2. All Scripture is necessary, and may be understood by a diligent application and study.
  3. Nothing revealed in Scriptures can or will be hid from those who ask in faith, not wavering.
  4. To understand doctrine, bring all the Scriptures together on the subject you wish to know; then let every word have its proper influence; and if you can form your theory without a contradiction, you cannot be in error.
  5. Scripture must be its own expositor, since it is a rule of itself. If I depend on a teacher to expound to me, and he should guess at its meaning, or desire to have it so on account of his sectarian creed, or to be thought wise, then his guessing, desire, creed or wisdom, is my rule, and not the Bible.
  6. If a word makes good sense as it stands, and does no violence to the simple laws of nature, it is to be understood literally; if not, figuratively.
  7. The most important rule of all is, that you must have faith. It must be a faith that requires a sacrifice, and, if tried, would give up the dearest object on earth, the world and all its desires, - character, living, occupation, friends, home, comforts and worldly honors. If any of these should hinder our believing any part of God's word, it would show our faith to be vain. Nor can we ever believe so long as one of these motives lies lurking in our hearts. We must believe that God will never forfeit his word; and we can have confidence that He who takes notice of the sparrow's fall, and numbers the hairs of our head, will guard the translation of his own word, and throw a barrier around it, and prevent those who sincerely trust in God, and put implicit confidence in his word, from erring far from the truth."

These rules of interpretation spawned a message for one of the greatest revivals the world has seen.

We note carefully that in order to understand a teaching we need to take all the scripture we can find on it and bring it together before we form our conclusion. Every word is to have its proper place and influence. This is something that is not easy for many people because we want to get answers quickly, but it takes effort and discipline to search out all the passages on a subject. Take for instance the Greek word monogenes translated as begotten in John 3:16. Many people believe this word means unique but what does the Bible say for itself?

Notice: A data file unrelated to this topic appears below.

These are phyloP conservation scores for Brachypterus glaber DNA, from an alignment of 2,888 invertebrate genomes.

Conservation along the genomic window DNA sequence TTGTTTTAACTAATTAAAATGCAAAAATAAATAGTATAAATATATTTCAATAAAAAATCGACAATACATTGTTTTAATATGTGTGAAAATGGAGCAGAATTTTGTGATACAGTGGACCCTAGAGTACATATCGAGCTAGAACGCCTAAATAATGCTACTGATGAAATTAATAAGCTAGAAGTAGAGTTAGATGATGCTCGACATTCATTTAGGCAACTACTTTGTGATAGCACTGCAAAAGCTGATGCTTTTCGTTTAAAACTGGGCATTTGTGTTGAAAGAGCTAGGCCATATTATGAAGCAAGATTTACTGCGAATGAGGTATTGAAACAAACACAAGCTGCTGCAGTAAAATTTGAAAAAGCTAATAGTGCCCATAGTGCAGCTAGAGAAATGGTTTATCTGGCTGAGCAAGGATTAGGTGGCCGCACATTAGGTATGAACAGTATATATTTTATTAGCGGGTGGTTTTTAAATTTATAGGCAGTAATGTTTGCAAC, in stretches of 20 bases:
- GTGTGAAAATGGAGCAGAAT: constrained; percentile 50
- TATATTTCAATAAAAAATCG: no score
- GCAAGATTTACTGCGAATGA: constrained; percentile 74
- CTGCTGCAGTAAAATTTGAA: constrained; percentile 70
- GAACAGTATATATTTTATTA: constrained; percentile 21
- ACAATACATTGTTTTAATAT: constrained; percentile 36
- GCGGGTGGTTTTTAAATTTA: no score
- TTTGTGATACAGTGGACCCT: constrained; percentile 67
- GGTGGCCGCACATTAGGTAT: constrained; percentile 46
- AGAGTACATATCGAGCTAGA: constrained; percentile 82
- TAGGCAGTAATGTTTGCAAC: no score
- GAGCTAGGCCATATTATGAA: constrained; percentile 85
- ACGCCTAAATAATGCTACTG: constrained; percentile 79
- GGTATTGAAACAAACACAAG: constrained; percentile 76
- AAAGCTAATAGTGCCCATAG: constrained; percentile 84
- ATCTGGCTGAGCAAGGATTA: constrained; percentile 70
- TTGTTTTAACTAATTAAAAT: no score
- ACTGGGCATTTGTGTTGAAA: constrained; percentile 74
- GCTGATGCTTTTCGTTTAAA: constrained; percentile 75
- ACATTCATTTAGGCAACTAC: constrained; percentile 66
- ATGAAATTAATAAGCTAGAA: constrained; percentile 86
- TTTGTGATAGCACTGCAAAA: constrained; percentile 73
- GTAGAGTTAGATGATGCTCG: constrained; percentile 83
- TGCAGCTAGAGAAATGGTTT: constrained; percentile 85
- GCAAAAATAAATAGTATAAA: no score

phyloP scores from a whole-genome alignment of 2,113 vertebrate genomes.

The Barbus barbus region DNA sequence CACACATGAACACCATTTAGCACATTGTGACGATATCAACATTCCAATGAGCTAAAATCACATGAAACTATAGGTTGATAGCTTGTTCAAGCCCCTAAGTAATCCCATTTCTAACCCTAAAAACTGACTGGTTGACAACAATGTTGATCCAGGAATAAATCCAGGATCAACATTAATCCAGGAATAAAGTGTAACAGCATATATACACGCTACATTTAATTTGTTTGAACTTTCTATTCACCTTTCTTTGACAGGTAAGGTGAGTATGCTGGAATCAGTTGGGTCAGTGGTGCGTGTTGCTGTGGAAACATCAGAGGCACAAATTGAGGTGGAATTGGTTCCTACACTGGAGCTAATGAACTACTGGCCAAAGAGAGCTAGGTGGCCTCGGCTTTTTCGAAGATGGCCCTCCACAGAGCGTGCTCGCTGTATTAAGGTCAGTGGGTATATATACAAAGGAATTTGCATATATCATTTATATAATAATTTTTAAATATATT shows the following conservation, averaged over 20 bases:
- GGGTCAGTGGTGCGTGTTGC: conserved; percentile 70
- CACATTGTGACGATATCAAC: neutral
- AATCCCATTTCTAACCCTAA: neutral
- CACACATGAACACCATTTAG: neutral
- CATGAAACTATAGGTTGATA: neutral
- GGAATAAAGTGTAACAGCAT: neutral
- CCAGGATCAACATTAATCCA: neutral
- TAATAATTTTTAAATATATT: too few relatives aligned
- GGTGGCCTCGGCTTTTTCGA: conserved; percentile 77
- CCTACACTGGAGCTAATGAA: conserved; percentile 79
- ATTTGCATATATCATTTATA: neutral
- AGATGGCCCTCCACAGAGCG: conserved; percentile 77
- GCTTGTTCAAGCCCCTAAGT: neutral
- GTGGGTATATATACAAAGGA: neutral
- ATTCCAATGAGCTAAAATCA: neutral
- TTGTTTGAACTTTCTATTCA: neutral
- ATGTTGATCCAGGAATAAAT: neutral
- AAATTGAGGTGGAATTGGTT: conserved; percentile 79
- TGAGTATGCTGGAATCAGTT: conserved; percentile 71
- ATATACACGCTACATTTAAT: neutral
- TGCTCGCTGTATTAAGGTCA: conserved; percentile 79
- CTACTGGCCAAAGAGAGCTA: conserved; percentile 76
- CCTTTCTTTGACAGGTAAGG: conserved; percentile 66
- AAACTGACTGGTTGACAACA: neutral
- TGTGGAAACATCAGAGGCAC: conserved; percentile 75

…behold, there was a dead man carried out, the only son of his mother, Luke 7:12 

Only born child

For he had one only daughter, about twelve years of age, and she lay a dying. Luke 8:42 

Only born child

And, behold, a man of the company cried out, saying, Master, I beseech thee, look upon my son: for he is mine only child. Luke 9:38 

Only born child

And the Word was made flesh, and dwelt among us, (and we beheld his glory, the glory as of the only begotten of the Father,) full of grace and truth. John 1:14 

Only born child

No man hath seen God at any time; the only begotten Son, which is in the bosom of the Father, he hath declared him. John 1:18 

Only born child

For God so loved the world, that he gave his only begotten Son, that whosoever believeth in him should not perish, but have everlasting life. John 3:16

Only born child

He that believeth on him is not condemned: but he that believeth not is condemned already, because he hath not believed in the name of the only begotten Son of God. John 3:18

Only born child

By faith Abraham, when he was tried, offered up Isaac: and he that had received the promises offered up his only begotten son, Heb 11:17 

Only born child to his true and legitimate wife.

In this was manifested the love of God toward us, because that God sent his only begotten Son into the world, that we might live through him. 1 John 4:9 

Only born child

 There are only five people mentioned in the New Testament as monogenes or only begotten. Five texts refer to Jesus as the Son of God. There is one reference to Isaac and then the other references apply to only born children that Jesus healed. In the cases of the other children where the word is used the meaning is plain that it means the only born child. In respect to Isaac we know he was not the only child of Abraham but he was the only born child of Sarah who received the promises with Abraham. When we put all these texts together we see that this word when applied to Jesus must mean the same thing, the only born child of the Father.

Added to this is the rule listed as number six above which states that we should take the literal meaning of the text unless it does violence to nature. It does no violence to Scripture to understand that Jesus is the only born Son of the Father. So through this process we can establish the meaning of the word monogenes without seeking a definition from a commentary or someone else, the Bible, itself, is its own expositor.

We will need to carefully apply these rules as we seek to harmonise the life of Jesus with the many violent stories of the Old Testament. It will take earnest effort to prove true the claim of the Bible: that Jesus is the same yesterday, today and forever, (Heb 13:8). Therefore, during His ministry on earth He was the perfect revelation of His Father.